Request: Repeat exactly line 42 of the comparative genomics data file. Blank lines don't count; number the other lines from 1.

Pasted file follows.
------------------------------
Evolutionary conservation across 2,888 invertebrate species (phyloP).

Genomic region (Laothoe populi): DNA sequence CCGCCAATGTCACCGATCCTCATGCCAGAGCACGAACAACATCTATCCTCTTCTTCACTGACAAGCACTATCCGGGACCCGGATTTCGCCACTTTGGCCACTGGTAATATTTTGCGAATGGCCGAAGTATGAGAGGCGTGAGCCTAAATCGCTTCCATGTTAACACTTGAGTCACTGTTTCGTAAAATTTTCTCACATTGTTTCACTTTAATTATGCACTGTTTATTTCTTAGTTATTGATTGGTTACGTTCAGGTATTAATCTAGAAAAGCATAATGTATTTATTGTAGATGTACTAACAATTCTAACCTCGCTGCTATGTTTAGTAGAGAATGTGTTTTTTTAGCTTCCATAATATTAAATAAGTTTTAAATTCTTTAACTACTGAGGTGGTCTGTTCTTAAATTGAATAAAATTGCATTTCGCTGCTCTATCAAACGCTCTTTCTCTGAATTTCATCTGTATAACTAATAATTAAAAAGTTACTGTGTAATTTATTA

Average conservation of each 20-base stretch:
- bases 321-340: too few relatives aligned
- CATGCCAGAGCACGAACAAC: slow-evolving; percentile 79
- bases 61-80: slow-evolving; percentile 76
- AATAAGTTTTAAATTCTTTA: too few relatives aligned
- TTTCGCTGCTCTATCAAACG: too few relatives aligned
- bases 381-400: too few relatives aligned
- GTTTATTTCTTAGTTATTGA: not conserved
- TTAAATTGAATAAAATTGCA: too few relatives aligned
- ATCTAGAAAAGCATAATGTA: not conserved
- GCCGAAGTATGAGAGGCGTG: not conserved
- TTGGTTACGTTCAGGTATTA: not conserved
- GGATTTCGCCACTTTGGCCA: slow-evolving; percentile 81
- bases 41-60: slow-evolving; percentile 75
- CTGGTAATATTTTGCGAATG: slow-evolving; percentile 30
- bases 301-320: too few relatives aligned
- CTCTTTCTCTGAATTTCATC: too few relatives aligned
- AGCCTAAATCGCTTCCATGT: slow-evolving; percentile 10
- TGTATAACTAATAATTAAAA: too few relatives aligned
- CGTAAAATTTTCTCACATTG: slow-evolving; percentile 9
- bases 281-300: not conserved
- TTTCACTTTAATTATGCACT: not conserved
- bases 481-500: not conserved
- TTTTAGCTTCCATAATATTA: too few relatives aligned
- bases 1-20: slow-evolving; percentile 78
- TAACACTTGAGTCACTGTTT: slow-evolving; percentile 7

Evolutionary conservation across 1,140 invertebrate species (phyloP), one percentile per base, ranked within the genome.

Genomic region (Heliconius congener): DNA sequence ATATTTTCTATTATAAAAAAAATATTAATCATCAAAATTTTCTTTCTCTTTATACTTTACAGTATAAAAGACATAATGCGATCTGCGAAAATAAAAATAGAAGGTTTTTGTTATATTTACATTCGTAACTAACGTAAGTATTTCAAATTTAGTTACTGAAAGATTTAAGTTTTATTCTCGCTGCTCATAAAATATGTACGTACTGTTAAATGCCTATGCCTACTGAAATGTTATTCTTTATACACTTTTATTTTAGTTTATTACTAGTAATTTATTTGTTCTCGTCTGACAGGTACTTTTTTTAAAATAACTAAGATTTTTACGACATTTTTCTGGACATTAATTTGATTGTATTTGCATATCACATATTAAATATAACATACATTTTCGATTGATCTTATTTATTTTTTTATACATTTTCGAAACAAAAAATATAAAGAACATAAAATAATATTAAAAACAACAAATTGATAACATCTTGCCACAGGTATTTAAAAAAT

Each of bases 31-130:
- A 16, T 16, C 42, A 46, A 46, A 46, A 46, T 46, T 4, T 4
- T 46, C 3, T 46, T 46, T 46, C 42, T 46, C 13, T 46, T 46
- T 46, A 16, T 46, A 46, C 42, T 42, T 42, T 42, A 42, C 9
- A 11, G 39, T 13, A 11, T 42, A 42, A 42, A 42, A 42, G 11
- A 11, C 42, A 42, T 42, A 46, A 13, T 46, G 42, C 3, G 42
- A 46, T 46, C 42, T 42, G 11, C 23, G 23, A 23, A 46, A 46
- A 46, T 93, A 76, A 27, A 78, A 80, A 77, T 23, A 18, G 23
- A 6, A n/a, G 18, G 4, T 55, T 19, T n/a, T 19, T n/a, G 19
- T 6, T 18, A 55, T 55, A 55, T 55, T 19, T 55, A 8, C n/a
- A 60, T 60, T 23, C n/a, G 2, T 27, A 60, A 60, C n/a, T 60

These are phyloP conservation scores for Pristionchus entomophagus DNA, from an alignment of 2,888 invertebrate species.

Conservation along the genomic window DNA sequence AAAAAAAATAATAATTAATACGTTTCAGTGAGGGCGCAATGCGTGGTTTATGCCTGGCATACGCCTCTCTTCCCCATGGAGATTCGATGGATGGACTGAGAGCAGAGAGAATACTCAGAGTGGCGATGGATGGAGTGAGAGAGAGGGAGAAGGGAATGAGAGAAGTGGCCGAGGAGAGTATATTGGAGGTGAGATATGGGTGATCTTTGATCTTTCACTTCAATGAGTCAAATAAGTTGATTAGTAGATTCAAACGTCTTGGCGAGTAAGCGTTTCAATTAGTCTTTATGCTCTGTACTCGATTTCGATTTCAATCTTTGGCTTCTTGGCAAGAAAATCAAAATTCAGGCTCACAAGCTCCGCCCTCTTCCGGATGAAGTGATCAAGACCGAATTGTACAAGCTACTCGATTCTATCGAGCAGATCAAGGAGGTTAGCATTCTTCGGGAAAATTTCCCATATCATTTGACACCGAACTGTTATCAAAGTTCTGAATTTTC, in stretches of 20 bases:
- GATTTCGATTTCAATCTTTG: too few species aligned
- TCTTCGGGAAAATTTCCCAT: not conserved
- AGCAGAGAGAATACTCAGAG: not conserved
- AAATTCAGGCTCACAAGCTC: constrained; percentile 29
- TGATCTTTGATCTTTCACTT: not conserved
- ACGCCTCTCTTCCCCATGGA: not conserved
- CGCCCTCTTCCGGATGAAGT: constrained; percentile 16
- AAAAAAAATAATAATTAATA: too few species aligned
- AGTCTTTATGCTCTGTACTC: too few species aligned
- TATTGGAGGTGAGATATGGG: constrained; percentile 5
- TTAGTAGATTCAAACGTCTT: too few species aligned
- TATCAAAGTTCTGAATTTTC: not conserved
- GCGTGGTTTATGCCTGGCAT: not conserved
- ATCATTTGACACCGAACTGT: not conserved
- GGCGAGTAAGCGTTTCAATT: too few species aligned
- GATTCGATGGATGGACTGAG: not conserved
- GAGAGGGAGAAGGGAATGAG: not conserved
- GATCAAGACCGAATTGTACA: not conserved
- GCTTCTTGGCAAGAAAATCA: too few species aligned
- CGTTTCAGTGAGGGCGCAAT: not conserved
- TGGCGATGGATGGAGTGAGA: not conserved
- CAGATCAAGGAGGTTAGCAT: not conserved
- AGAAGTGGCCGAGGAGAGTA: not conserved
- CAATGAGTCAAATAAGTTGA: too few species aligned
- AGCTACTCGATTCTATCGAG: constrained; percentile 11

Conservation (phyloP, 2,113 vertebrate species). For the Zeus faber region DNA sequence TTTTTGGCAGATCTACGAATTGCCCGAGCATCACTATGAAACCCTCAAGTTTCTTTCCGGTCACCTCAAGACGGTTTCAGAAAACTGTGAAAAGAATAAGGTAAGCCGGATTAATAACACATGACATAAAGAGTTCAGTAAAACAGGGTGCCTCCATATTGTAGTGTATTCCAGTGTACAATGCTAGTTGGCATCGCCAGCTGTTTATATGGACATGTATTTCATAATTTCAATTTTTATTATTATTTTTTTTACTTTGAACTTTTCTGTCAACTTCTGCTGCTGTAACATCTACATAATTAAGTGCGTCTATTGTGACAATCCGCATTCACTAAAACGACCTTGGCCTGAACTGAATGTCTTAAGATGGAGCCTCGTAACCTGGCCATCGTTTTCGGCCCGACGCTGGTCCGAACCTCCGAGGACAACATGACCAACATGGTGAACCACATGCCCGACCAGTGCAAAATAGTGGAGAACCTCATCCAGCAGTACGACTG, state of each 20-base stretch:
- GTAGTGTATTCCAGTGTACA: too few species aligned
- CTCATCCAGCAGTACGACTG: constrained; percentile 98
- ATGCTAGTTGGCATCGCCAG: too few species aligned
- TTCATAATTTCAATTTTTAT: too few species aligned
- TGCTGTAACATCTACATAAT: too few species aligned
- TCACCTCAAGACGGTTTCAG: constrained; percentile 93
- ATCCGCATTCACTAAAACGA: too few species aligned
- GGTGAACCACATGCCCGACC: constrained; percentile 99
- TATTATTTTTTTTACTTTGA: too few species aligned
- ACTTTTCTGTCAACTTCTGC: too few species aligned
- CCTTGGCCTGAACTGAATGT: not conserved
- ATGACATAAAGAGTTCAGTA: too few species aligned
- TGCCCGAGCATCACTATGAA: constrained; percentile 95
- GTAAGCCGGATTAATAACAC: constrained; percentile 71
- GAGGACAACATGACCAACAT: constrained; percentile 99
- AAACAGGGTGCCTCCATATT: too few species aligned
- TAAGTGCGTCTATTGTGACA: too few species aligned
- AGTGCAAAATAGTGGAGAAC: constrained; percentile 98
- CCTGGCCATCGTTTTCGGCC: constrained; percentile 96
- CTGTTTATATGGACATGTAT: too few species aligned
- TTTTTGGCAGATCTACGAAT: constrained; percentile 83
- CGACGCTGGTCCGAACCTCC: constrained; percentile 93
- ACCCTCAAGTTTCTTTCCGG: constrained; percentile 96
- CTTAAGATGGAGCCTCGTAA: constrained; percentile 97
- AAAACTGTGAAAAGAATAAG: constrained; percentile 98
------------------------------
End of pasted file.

These are phyloP conservation scores for Pristionchus entomophagus DNA, from an alignment of 2,888 invertebrate species.